BWW Review: A CRACK IN THE SKY at History Theatre
A CRACK IN THE SKY is a new autobiographical play about an immigrant from Somalia who arrived in the Twin Cities in 1997. As a civic project--something the arts can and should provide--this event is hard to beat. History Theatre is to be commended for connecting Ahmed Ismail Yusuf with professional playwright Harrison David Rivers, courtesy of the Playwright's Center in Minneapolis, to help shape this story.
That's far from the only cross-agency collaboration at work here, as was especially true on opening night, when the energetic teen dance troupe from the Somali Museum performed in native dress, while food was provided by the popular local eatery, Afro-Deli. The Minnesota Historical Society was on hand as well, promoting the exhibit on Somalis in Minnesota that will open here in June, based in part on Yusuf's 2013 book. Since the play takes its title from a Somali proverb ("If people come together, they can even mend a crack in the sky") such collaborations are cause for celebration.
Still, it is true that as a play, A CRACK IN THE SKY is not very compelling theater. Partly due to its reliance on folk tales for framing, to animal characters (camel and owl as imaginary friends), and to dream sequences that allow the protagonist to speak with Maya Angelou and Malcolm X--vital influences in his journey to becoming a writer--it falls into that broad category of well-intended educational plays that lack the complexity and depth I seek at the theater.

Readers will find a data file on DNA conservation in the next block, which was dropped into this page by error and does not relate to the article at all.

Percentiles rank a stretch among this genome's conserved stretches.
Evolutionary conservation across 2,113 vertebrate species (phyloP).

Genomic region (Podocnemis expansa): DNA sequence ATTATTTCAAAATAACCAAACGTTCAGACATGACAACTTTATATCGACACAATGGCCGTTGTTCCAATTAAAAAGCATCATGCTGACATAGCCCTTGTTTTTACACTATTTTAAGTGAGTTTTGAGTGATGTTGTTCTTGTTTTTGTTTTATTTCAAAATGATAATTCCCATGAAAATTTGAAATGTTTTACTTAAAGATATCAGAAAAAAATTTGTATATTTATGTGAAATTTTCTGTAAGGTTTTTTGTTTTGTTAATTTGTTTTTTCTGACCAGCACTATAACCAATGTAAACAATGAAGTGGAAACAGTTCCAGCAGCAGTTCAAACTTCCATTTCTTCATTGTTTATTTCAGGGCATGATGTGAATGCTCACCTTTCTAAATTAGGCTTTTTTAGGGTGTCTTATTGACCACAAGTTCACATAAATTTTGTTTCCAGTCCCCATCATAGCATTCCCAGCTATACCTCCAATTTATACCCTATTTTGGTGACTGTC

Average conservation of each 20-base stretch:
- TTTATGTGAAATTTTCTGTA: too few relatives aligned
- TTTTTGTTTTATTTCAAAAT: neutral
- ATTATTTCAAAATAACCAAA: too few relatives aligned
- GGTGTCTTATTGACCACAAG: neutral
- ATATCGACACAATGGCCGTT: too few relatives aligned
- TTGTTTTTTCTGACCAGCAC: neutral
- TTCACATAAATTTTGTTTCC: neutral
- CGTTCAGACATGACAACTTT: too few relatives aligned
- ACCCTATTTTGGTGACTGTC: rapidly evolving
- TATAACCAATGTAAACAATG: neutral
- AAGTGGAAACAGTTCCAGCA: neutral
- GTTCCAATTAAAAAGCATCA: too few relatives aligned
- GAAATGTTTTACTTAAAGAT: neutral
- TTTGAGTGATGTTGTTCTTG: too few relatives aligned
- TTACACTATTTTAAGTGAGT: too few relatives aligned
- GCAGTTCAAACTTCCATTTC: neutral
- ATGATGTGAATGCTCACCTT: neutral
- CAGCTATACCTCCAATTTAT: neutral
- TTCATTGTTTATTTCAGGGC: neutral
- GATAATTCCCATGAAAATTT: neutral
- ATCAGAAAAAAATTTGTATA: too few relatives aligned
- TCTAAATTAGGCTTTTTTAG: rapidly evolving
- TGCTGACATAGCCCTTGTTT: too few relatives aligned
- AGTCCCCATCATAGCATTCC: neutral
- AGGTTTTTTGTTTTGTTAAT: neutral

I welcome the gifts that newcomers and immigrants offer our country. Among those are glimpses into their original cultures. Another is a take on our own culture to which we may be blind because we are immersed in it. This play largely misses the chance to provide either of these kinds of learning, focusing instead primarily on the protagonist's college years at Trinity College in Hartford, CT, where he finds both allies and antagonists. Yet it's clear from program notes that Yusuf wrote about three important words in the Somali language that he has the tools to do sophisticated cultural analysis. Too bad that talent is not as apparent in the stage action here.
What remains is a tale of personal struggle and perseverance as a boy who began life as a nomadic shepherd comes into his identity as a writer, overcoming both internal and external conflicts. Fair enough, but if a portion of biography is the intent, story threads that are raised should not then be abandoned in a way that leaves the audience unable to connect the dots. At one point, our hero is lured to New Orleans with the offer of a job, but when his car breaks down in Mississippi and his potential employer refuses to help, we are not told how he survived. Nor is it explained how he got to Trinity. Perhaps these moments are linked, but we are not permitted to know.
Scenic designer Joel Sass and video designer Kathy Maxwell have created a set that is flexible and evocative. We see occasional photographic landscapes from Somalia, some family pictures, and colorful abstractions that suggest vibrancy and chaos. The show begins in the Somali language, which ejects the audience from complacency in a potentially useful way, but nothing is then spun out of this choice. The performances by six actors who carry 13 roles are credible and director Faye M. Price moves the action around the space briskly. Despite how worthy the story is, and how important building empathy around immigrant issues is nowadays, A CRACK IN THE SKY has less impact than I imagine its creators would wish.
Over its 40 year lifespan, History Theatre has dramatized many immigrant stories that get at who we are as a people and a nation. I applaud this effort to add another play to that collection, this time from a culture we know less about than I wish we did. This world premiere plays in downtown Saint Paul through March 4.
Photo credit: Scott Pakudaitis